GUANGZHOU, China (TheStreet) -- China's economy may be slowing, but the government is still going ahead with big infrastructure projects. And that's good news for U.S. and other foreign contractors.
Take, for example, the major expansion underway at Guangzhou's Baiyun Airport, the major transportation hub for factory-intensive southern China. The airport, which already covers 15 square kilometers (5.8 square miles), is building a new terminal of 595,000 square meters (6.4 million square feet), big enough for 75 million passengers per year. It will open between 2016 and 2018.
Construction of the $2.97 billion terminal should give business to U.S.-listed airlines, construction suppliers, fashion brands with airport outlets and the most specialized of airport design firms.
"To turn a design vision into an organizational reality, there is a small number of firms with the knowledge, expertise, and special skills to pull it off," said James Berkeley, managing director of the London-based management advisory service Ellice Consulting. "What we will see is an uptick in collaboration with Chinese firms -- designers, advisers, developers and construction partners."
The same pro-business trends have shaped up at other Chinese mega-airports, including a new one due to open in Beijing.
An airport staff person in charge of contracts at Baiyun said earlier in the week that bids for the new terminal had closed but that she could not release a list of winners.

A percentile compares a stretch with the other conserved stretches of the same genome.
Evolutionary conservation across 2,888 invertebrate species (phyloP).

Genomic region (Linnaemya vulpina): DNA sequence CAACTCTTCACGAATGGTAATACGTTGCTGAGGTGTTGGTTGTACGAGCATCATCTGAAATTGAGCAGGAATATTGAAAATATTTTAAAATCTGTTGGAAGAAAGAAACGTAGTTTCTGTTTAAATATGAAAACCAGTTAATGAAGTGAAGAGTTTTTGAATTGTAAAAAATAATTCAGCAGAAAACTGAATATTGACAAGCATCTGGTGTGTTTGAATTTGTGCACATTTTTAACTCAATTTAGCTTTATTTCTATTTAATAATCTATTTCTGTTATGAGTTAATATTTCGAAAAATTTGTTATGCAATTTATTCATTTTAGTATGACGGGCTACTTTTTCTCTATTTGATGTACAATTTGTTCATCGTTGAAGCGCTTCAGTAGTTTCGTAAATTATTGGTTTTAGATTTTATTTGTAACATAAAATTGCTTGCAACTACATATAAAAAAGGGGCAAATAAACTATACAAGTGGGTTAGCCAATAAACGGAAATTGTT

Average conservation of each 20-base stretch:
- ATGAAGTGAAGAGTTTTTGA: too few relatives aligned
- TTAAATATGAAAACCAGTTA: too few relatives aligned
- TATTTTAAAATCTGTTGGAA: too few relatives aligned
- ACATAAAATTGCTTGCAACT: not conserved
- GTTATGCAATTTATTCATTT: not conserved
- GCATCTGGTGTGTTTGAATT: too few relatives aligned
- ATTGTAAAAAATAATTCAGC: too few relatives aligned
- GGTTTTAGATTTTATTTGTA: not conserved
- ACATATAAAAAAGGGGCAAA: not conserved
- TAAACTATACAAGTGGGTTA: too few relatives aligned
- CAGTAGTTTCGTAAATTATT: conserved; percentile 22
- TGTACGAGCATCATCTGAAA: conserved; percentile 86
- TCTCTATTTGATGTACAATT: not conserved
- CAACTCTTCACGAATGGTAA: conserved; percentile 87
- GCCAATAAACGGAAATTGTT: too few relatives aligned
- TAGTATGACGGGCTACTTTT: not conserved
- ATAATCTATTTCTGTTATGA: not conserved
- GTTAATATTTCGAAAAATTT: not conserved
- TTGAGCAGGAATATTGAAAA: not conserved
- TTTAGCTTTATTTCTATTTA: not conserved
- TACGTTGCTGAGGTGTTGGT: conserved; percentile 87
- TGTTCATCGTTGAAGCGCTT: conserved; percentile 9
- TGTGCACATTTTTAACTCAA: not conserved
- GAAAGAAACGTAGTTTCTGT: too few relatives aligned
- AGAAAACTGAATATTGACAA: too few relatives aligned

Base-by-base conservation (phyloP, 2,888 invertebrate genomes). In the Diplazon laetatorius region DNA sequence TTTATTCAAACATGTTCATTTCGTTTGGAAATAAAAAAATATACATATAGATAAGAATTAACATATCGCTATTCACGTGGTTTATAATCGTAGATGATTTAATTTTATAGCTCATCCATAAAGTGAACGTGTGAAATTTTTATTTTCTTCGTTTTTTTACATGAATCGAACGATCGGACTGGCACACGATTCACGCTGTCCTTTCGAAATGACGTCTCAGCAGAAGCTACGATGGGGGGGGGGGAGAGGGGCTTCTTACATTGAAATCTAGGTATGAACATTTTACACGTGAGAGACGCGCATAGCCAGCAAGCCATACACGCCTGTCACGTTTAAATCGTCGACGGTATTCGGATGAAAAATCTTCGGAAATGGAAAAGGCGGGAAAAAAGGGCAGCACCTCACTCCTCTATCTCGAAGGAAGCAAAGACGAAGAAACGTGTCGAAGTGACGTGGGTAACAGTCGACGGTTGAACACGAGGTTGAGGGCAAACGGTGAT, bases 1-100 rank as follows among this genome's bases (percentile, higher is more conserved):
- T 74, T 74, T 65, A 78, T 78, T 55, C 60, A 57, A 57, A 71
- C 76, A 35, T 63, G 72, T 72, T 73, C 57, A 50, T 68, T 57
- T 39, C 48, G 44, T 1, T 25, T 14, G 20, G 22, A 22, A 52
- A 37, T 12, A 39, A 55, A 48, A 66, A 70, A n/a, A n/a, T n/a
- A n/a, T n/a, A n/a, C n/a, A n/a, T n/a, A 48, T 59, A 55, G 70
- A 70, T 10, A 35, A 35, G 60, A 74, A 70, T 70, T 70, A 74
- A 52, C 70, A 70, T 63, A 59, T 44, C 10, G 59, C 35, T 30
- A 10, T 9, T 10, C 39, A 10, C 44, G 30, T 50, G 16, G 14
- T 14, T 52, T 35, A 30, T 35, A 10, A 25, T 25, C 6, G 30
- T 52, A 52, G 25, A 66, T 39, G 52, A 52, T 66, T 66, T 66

Several listed companies will likely supply construction at the new terminal. In August, construction crews using Hitachi (HTHIY) equipment were digging holes on the terminal site, a moonscape covered with piles of earth and temporary worker housing. If clues from the existing terminals hold true, the new one will use lifts by Otis Elevator, a subsidiary of United Technologies (UTX) .
In another plus for foreign companies, foreign brands that make money from airport stores could sell in the new terminal. Vendors in the old terminal today include L'Occitane International (LCCTF) and Sanrio (SNROF) .
China usually picks its own companies as designers and builders of basic infrastructure. Foreign firms would find it hard to compete on cost, said Fei Kwok, partner with the Norton Rose Fulbright law firm in Shanghai.
"For basic engineering and preparation work, I think the foreign contractor has no advantage because the price is higher," she said.